Vancouver, Canada, 18 March 2006

Although the corporate media gave a lot more coverage than usual to this year’s Vancouver rally, what they did provide was as inaccurate as ever.  A realistic crowd estimate for the Vancouver march and rally would be in the 3,000-4,000 range. Yet CBC Radio was running 500, The Province newspaper had 1000, and the TV network anchors were saying “hundreds” even though their reporters were saying “thousands.”  The Province listed Jinny Sims (BCTF) and Libby Davies (NDP) as two of three speakers at the rally.  Sims actually could not make it and wasn’t there; Libby was there but did not speak.  The long-time NDP MP did speak with Patrick Elie (who did speak in the rally but wasn’t mentioned in most print/radio accounts) and other Haiti solidarity activists after the rally.

So it’s the usual deadly mixture of malice and incompetence.

All of this to say that indy and alternative media accounts and  reports are very, very important, as always.  Below is an account put together by StopWar activists.

— Derrick


Thousands in Vancouver Take Part in March 18 Anti-war Protest

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Vancouver, 18 March 2006

VANCOUVER, B.C. — Thousands took part in a rally and march, as  part of cross-Canada and worldwide anti-war protests marking the third anniversary of the Iraq war.  The Vancouver event, organized by, began with demonstrators crossing the Burrard Street bridge and marching through downtown, ending up at the Art Gallery for a rally that featured musical acts Wandering Snowman and Solidarity Notes as well as a host of speakers.

Emcee Itrath Syed of the Palestine Solidarity Group welcomed the crowd, declaring that “this is what democracy looks like,” and emphasizing the importance of public demonstrations against the ongoing occupations of Iraq, Afghanistan and Palestine. co-chair Derrick O’Keefe added that the rally’s slogan, “War No More,” meant “not only war no more, but racism no more, torture no more, injustice no more, and Empire no more.”  O’Keefe also noted that the weekend marked another worldwide outpouring of anti-war sentiment, with rallies taking place in locations including Australia, Japan, Africa, Europe, Latin America and across Canada and the United States.

Speakers at the rally included Jef Keighley, Executive Director of the World Peace Forum, long-time feminist activist Dr. Sunera Thobani, Haitian political activist Patrick Elie, and U.S. war resister Kyle Snyder.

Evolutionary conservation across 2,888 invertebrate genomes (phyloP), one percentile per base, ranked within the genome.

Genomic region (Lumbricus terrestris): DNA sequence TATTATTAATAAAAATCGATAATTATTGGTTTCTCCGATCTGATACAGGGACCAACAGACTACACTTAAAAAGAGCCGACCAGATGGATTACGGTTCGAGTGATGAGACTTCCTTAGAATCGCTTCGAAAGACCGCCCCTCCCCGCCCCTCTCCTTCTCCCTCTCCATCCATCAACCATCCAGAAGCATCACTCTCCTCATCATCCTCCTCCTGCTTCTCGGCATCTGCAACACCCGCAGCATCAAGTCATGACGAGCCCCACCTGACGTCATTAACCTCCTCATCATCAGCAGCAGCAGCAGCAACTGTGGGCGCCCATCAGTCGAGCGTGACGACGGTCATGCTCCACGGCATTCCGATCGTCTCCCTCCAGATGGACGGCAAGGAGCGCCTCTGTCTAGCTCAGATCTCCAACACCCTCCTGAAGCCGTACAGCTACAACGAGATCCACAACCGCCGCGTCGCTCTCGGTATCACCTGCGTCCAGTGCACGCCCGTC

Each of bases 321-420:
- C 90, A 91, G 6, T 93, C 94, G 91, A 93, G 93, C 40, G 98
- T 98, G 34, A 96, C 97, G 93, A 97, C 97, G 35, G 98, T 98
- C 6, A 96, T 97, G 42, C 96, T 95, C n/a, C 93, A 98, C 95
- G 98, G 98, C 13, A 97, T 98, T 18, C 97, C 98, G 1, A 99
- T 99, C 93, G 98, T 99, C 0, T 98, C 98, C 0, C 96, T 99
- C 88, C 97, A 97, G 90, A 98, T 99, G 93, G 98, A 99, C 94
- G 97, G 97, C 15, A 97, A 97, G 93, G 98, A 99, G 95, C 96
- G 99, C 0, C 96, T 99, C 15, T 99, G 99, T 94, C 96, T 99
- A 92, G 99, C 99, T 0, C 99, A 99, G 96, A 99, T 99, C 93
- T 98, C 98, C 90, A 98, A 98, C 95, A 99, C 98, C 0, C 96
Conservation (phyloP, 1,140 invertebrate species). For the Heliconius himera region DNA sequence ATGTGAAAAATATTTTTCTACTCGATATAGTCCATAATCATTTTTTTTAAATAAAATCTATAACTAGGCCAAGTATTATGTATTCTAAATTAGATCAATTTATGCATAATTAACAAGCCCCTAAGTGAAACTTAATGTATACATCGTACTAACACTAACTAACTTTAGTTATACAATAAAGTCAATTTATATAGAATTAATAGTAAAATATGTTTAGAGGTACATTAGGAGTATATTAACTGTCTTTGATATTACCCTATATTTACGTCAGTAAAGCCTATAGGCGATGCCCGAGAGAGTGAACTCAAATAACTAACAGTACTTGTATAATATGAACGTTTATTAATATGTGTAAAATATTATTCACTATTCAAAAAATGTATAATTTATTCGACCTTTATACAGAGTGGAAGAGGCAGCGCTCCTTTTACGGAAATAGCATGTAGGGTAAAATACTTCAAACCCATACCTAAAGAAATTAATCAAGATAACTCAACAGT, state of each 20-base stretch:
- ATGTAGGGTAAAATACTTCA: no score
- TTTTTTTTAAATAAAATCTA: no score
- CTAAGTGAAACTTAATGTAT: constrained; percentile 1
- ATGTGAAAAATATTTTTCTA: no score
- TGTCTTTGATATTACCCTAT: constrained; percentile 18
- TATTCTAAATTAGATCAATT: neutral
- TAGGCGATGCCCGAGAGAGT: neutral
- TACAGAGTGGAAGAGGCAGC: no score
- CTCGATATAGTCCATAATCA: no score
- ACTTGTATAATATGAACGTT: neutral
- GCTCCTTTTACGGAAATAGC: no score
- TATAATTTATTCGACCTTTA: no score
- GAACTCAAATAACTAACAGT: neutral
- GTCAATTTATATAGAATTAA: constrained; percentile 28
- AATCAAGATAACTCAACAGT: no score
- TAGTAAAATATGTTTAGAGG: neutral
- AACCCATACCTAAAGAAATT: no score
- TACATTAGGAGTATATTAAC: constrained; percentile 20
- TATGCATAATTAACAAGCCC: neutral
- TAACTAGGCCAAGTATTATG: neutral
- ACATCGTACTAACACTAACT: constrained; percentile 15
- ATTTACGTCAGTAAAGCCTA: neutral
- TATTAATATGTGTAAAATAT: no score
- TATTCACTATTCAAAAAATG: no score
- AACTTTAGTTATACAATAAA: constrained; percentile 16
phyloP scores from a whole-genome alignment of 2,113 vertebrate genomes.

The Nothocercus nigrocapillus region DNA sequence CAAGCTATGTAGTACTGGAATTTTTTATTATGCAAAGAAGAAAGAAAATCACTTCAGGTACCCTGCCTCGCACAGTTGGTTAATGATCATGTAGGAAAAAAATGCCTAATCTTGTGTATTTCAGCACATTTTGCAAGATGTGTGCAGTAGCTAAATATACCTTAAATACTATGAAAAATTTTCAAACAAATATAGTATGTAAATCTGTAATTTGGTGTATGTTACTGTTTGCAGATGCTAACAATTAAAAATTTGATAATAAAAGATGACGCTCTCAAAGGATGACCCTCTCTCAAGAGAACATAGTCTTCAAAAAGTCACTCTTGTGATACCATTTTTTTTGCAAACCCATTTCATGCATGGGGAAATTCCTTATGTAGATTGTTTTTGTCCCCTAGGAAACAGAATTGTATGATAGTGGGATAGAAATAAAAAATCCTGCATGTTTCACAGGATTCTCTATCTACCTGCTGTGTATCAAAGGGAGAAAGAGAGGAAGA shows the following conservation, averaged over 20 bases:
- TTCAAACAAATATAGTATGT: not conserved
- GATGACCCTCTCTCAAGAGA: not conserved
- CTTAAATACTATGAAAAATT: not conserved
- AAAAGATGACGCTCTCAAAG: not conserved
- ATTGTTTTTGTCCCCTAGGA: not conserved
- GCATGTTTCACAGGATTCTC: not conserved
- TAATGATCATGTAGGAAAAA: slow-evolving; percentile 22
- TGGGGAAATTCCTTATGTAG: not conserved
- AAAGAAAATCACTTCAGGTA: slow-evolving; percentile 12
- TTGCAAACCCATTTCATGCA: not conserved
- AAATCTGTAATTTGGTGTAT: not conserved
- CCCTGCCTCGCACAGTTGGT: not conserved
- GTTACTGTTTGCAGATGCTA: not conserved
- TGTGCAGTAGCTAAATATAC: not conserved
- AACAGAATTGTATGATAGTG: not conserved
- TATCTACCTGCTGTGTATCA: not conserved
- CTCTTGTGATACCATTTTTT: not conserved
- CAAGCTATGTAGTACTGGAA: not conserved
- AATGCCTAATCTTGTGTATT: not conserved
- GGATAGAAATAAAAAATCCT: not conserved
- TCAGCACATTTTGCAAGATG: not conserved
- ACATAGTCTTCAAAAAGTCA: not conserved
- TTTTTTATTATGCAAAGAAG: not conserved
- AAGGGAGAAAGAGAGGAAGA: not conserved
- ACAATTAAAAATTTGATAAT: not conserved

Elie, who is currently on a five-week speaking tour across the country, urged Canada to “stop exporting democracy,” noting that the pursuit of imperialist policies abroad was being accompanied by attacks on democratic rights at home.  A leader of the popular grassroots movement in Haiti and a former cabinet minister in the first democratic government of Jean-Bertrand Aristide, Elie is in the midst of a five-week speaking tour across Canada.

Dr. Thobani condemned Canada’s increasing military role in Afghanistan and said that the occupation there had nothing to do with bringing democracy and women’s rights, urging Canadians to say “Not in Our Name.”

Snyder, 22, was the rally’s concluding speaker, and his words  captivated the crowd.  The young resister, along with at least another 20 or so Americans, is seeking refugee status in Canada on the basis of his principled refusal to fight in an immoral war.  He told the crowd that he and the other resisters were not the cowards; rather, it was the dishonest army recruiters and the lying war-making politicians who were the cowards.  Many generations of war resisters took part in the day of action, including World War II and Korean Veterans Against War, Vietnam-era war resisters, and supporters of war resisters opposing the war in Iraq.

The Vancouver action was one of nearly 40 across Canada.

For more rally photos and reports, see

Seven Oaks Derrick O’Keefe is an anti-war activist and co-editor of Seven Oaks, an on-line journal of politics, culture and resistance.